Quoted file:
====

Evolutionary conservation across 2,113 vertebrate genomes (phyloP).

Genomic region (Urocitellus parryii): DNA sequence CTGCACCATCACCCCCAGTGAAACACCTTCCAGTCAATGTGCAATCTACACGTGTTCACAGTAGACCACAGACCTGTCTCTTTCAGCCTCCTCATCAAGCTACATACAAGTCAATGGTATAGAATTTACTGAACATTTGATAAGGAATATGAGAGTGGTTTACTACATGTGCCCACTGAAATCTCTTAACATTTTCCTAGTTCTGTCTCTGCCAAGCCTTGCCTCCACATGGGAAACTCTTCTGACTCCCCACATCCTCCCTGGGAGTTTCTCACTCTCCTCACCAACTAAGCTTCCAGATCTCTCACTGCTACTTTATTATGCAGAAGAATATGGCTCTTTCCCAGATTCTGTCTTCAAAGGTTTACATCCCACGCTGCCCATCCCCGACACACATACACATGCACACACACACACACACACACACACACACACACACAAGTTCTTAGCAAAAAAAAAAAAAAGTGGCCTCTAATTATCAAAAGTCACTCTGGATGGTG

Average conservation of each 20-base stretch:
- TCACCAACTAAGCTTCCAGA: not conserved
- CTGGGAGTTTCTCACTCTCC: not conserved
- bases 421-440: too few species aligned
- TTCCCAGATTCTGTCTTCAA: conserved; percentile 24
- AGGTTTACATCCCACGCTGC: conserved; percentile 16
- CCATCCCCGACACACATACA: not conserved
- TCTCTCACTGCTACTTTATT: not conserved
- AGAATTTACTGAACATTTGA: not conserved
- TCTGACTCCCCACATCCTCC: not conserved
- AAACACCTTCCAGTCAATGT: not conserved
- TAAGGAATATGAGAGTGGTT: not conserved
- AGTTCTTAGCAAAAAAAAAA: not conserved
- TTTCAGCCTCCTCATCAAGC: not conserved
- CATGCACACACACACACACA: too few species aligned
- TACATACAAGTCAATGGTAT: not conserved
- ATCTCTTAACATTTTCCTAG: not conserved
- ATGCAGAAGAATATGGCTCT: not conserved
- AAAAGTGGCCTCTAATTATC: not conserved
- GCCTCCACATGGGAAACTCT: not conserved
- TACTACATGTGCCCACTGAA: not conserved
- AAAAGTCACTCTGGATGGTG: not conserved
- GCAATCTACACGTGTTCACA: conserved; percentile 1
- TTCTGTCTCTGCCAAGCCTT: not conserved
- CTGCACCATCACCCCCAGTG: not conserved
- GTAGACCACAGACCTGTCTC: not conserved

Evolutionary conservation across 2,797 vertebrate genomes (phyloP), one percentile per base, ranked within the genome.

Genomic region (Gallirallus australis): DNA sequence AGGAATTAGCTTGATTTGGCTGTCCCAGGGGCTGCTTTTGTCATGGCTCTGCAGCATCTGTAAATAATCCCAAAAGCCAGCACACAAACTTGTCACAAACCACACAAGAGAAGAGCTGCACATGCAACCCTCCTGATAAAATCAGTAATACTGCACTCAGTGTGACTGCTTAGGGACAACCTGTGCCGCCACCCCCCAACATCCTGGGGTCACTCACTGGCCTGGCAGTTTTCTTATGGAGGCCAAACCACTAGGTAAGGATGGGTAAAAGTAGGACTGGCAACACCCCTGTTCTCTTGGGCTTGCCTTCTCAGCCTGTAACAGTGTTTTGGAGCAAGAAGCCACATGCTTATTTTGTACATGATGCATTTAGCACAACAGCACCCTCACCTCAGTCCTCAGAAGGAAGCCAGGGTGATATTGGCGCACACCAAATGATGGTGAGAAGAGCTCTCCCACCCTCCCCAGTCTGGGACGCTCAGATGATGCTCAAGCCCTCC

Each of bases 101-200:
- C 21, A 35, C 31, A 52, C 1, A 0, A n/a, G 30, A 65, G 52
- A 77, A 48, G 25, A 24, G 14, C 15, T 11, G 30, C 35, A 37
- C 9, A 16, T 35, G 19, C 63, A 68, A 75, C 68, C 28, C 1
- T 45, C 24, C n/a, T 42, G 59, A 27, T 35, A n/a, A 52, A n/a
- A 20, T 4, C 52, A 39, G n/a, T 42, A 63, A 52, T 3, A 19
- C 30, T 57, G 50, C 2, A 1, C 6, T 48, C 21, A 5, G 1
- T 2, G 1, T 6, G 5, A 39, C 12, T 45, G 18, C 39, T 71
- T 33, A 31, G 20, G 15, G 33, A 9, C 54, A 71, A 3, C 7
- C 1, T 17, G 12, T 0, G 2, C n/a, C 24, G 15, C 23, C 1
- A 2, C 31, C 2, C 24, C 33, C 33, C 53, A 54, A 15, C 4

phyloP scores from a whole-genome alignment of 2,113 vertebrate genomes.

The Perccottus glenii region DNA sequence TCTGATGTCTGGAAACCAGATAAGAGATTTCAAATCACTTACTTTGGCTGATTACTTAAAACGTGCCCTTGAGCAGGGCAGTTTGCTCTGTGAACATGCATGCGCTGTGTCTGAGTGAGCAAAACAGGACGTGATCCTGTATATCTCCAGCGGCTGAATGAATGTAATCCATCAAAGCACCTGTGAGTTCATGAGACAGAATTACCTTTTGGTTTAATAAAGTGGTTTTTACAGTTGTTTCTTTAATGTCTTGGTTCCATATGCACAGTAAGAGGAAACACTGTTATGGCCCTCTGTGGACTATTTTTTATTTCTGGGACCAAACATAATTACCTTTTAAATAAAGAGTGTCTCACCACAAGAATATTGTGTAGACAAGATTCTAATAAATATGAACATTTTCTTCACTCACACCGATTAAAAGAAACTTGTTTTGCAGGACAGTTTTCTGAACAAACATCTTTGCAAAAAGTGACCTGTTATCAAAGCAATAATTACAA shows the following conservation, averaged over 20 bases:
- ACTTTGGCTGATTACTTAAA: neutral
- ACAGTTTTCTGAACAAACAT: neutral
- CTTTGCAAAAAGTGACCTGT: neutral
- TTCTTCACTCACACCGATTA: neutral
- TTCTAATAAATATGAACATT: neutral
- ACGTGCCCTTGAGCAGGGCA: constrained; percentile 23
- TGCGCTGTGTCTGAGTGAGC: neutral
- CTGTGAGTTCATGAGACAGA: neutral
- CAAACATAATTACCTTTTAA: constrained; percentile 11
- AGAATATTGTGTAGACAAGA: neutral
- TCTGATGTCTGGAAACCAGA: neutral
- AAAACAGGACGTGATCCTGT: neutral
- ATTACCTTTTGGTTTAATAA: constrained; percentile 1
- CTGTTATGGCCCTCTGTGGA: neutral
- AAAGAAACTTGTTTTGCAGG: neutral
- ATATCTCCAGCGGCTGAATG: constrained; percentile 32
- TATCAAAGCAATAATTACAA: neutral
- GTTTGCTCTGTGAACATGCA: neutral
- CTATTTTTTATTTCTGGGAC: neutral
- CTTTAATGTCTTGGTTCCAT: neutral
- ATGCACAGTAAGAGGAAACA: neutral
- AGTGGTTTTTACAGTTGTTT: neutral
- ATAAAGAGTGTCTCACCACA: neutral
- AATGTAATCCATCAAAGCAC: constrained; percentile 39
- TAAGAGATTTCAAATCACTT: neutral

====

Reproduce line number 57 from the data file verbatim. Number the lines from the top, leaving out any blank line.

- CTGTTATGGCCCTCTGTGGA: neutral